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North Korea Executed Top Negotiator After Failed U.S. Summit

North Korea’s leader Kim Jong Un executed his top negotiator and other officials, after charging them with spying for the United States as part of a “brutal” purge after the failed summit with the U.S. earlier this year, South Korean newspaper Chosun Ilbo reported on Friday, citing a source.

The U.S. and North Korea failed to make any progress in the summit in Hanoi in February, with the U.S. demanding denuclearization while Pyongyang wanting sanctions relief first.

Shortly after the failed summit, North Korea’s top nuclear envoy in the talks before the summit, Kim Hyok-chol, was shot dead at the Mirim Airport in March, alongside four other senior officials, on charges that they had spied for the United States, Chosun Ilbo reports today.

Kim Jong Un’s former right-hand man, Kim Yong-chol, was sent to a labor and re-education camp, while other officials and the interpreter for North Korea’s leader at the summit were sent to political prison camps, according to Chosun Ilbo’s source.

According to a diplomatic source who spoke to Reuters, there have been signs that some of the above-mentioned officials have been sent to camps, but no evidence was available showing that some had been executed.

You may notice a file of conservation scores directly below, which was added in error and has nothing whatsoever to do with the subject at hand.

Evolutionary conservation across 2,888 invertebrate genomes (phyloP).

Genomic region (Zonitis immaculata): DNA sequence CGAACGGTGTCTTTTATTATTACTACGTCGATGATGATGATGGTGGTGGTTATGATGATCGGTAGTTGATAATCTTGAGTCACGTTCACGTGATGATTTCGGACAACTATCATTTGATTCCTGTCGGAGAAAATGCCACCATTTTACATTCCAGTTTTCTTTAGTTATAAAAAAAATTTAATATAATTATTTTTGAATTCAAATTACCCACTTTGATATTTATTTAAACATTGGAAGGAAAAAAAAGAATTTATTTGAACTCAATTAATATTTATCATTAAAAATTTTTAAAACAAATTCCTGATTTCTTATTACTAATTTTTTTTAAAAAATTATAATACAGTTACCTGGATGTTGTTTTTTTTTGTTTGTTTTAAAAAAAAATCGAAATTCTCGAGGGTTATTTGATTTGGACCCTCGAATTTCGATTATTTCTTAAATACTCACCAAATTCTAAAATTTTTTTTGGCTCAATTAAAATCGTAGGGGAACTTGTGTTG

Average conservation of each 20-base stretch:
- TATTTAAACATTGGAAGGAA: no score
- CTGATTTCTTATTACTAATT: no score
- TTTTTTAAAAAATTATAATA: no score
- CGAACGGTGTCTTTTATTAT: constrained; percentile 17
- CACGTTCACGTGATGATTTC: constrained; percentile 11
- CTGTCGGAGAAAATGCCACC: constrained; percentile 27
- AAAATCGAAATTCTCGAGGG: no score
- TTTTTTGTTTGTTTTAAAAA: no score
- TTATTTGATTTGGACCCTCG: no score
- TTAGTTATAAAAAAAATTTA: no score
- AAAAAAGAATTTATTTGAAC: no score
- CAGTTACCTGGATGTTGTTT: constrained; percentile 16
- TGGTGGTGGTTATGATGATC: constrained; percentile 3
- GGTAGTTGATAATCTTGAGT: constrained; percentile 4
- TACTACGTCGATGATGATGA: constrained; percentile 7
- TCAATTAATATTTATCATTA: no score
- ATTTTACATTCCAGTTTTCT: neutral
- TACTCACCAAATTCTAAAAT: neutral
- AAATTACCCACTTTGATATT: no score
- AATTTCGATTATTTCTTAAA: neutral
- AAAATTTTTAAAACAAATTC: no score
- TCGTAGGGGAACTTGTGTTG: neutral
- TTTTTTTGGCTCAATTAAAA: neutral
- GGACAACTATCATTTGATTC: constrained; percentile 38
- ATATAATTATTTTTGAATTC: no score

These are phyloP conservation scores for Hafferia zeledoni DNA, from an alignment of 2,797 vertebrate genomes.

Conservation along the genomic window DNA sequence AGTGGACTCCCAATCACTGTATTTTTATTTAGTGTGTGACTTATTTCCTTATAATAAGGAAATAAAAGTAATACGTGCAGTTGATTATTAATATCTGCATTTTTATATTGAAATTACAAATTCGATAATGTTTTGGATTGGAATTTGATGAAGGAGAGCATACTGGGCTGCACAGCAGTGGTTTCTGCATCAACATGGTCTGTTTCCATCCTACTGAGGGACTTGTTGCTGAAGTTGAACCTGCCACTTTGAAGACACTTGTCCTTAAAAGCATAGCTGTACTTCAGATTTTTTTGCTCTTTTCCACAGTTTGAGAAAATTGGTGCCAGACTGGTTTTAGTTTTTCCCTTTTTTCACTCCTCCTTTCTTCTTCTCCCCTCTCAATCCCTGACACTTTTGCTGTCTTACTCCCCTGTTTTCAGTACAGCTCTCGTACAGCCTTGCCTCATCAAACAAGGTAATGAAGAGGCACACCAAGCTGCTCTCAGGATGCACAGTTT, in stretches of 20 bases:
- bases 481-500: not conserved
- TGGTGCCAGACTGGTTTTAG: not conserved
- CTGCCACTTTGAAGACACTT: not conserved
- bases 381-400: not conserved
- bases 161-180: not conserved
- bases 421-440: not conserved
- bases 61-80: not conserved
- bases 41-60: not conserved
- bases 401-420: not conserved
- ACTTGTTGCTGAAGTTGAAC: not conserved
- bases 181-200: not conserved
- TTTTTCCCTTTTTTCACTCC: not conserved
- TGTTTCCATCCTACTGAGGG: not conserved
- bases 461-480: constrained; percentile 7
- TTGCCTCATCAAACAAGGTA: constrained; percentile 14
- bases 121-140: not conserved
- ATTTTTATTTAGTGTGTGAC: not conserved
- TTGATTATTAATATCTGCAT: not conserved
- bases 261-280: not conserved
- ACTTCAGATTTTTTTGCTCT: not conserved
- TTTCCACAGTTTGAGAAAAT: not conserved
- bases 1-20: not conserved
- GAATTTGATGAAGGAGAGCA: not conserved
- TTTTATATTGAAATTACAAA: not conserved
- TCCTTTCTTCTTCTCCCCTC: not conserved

The U.S. is trying to check the information of the report, U.S. Secretary of State Mike Pompeo said at a news conference while in Berlin on Friday.

At the February summit, North Korea was demanding some relief from the sanctions before committing to steps to denuclearization, as UN sanctions are choking off its energy supply.

North Korea’s nuclear and ballistic missile program remains intact while the country continues to defy UN resolutions with significantly increased illegal ship-to-ship oil and coal transfers, a UN Panel of Experts wrote in an annual report in March. North Korea is using increasingly advanced and inventive techniques to evade the oil sanctions, including manipulation of vessel AIS transmission systems, physical disguise of tankers, illegal name-changing and other forms of identity fraud, night transfers, and the use of additional vessels for transshipment, the panel of experts said.

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North Korea is also reportedly looking to renewable and other alternative energy sources as it is unable to procure enough oil, coal, fuel, and diesel under the UN sanctions.

By Tsvetana Paraskova for Oilprice.com

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